Black Panther: A Cinematic Marvel 

The Wakandans 

 The Movie is the Message

When I was a boy growing up in racist segregated Florida, where white supremacy was a fact in law and custom, my grandmother used to say “Boy, don’t pay no attention to those ignorant crackers; cause when the Lord made colored people he was really showing off.”  I thought of her the other night as I gazed at the beautiful people of Wakanda, a mythical African nation, on the silver screen at the Magic Johnson theater.  They struck me as a cinematic representation of Duke Ellington’s classic composition, “A Black and Tan Fantasy.” For my money, just the opportunity to gaze upon the lush ebony beauty of Lupita Nyong’o on the giant screen was worth the price of the ticket.

Lupita Nwong’o

An African Beauty

Black Panther, the latest blockbuster movie from Marvel comics is a cinematic Marvel that is taking the world by storm and raking in grand theft dough. Directed by young Afro-American filmmaker Ryan Coogler, whose debut film Fruitvale Station won kudos at the Sundance Festival, the movie is exceeding all expectations. It returned the 250 million dollar investment – 200 million in production cost and 50 million in promotion – and showed a profit of 177 million within the first four days of it’s opening.

According to a February 20, article in Vanity Fair the movie grossed 242 million domestically and 427 million world-wide. Some film industry analysts are predicting that revenues from this film could reach a billion dollars!   The film’s spectacular box office performance – which is the best ever for a February release – will insure that a sequel will be made. Already young black men have been observed copying the hand gestures of the warriors in the film, and it’s anybody’s guess how big this phenomenon will become.

What at first seemed like a reckless act, investing such a vast sum in a movie featuring black people and set in Africa – 35 million more than Dr. Strange and 25 million more than Spider Man’s Homecoming – has turned out to be a brilliant business decision.  Yet, it was not business matters alone but a good measure of altruism on the part of Kevin Fiege, President of Marvel Studios, who persisted despite opposition within the company, and decided to make this film.  Recounting the reason why he and Director Coogler – who became a fan of the Black Panther when he first discovered  him in a Marvel comic  in an Oakland bookstore at the age of eight – wanted to bring the black superhero to the screen, Fiege told CNBC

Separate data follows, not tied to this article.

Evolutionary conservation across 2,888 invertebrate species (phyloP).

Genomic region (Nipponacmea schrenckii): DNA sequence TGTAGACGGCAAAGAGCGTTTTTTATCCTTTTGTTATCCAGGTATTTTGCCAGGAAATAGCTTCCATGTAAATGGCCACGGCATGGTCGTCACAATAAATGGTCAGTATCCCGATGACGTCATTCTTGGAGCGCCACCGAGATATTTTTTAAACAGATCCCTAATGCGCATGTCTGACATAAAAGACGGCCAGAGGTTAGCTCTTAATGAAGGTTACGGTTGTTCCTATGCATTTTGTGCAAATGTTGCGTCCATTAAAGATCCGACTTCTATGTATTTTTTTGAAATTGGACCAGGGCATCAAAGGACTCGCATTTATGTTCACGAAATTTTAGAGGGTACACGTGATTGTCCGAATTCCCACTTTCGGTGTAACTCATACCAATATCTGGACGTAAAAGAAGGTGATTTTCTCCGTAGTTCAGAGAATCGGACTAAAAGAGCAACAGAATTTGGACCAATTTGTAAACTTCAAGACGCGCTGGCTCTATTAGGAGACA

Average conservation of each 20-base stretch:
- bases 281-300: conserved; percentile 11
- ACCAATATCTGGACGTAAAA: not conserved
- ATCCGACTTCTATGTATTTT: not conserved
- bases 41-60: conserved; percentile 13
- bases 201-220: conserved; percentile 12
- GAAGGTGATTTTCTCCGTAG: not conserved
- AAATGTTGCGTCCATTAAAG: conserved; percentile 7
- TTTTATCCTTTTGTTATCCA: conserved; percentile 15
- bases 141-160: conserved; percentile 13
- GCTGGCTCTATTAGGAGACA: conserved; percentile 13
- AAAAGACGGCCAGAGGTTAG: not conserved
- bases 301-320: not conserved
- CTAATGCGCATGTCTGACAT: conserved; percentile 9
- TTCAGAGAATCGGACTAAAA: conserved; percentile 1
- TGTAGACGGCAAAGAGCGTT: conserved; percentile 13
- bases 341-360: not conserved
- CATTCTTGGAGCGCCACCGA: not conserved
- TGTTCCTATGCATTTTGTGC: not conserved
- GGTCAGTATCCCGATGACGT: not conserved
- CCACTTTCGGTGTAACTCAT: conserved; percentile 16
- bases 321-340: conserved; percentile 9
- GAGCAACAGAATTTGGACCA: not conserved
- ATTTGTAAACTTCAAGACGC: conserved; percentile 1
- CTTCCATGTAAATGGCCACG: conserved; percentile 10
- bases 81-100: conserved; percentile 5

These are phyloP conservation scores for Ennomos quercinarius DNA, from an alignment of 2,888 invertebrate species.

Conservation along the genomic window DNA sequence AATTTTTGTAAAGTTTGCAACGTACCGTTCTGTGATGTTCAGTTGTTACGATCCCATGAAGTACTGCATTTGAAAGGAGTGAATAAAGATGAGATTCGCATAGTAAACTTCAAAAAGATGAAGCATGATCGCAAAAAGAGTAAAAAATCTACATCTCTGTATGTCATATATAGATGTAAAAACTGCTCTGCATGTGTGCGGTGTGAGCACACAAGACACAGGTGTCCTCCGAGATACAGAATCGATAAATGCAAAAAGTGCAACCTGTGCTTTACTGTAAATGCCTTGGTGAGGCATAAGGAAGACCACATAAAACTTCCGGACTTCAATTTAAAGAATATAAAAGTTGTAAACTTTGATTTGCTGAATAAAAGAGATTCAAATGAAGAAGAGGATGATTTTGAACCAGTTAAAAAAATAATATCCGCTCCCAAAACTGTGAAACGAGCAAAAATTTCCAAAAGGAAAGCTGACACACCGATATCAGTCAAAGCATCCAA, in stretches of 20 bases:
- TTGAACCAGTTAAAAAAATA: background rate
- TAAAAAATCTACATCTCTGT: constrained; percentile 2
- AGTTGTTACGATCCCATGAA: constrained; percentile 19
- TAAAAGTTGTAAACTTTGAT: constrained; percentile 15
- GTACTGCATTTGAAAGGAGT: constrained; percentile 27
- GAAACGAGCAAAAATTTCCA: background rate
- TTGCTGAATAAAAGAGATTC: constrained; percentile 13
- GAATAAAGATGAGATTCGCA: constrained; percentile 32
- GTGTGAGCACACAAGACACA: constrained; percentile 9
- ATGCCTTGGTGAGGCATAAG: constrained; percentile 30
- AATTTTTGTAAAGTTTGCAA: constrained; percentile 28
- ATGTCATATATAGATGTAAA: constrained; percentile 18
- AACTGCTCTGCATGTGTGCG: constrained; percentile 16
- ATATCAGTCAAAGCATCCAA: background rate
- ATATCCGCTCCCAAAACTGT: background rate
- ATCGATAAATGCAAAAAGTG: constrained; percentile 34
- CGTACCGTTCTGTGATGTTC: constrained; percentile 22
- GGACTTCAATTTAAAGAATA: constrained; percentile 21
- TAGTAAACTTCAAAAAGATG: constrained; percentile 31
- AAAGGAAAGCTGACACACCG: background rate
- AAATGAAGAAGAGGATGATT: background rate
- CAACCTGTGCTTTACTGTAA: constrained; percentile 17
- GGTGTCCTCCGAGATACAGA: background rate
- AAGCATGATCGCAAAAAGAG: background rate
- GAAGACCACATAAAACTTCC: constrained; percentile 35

“He’s making this movie for his 8-year-old self. Most importantly, you do it for other 8-year-olds, to inspire the next generation the way we were inspired. And in this case, when Ryan was growing up, perhaps there weren’t that many of these heroes to be inspired by that looked like him.”

Director Ryan Coogler

This is a remarkable and admirable departure from the values, commercial and cultural, that has governed the movie industry since the golden days of Hollywood.  As Neal Gabler points out in his path-breaking book “An Empire of their Own: How the Jews Created Hollywood,” the Jewish movie Moguls that built the big studios which dominated movie making were fundamentally businessmen whose principle objective was to provide escapist fare to a mass market for maximum profit.  They were not men on a mission to rescue the Jewish image from anti-Semitic propaganda, but businessmen trying to make money by enhancing the fantasy life and entertain their audience.  It was they who gave us the blond sex goddesses – Mae West, Gloria Swanson, Marylin Monroe, Kim Novak, et al – the icons of Nazi wet dreams.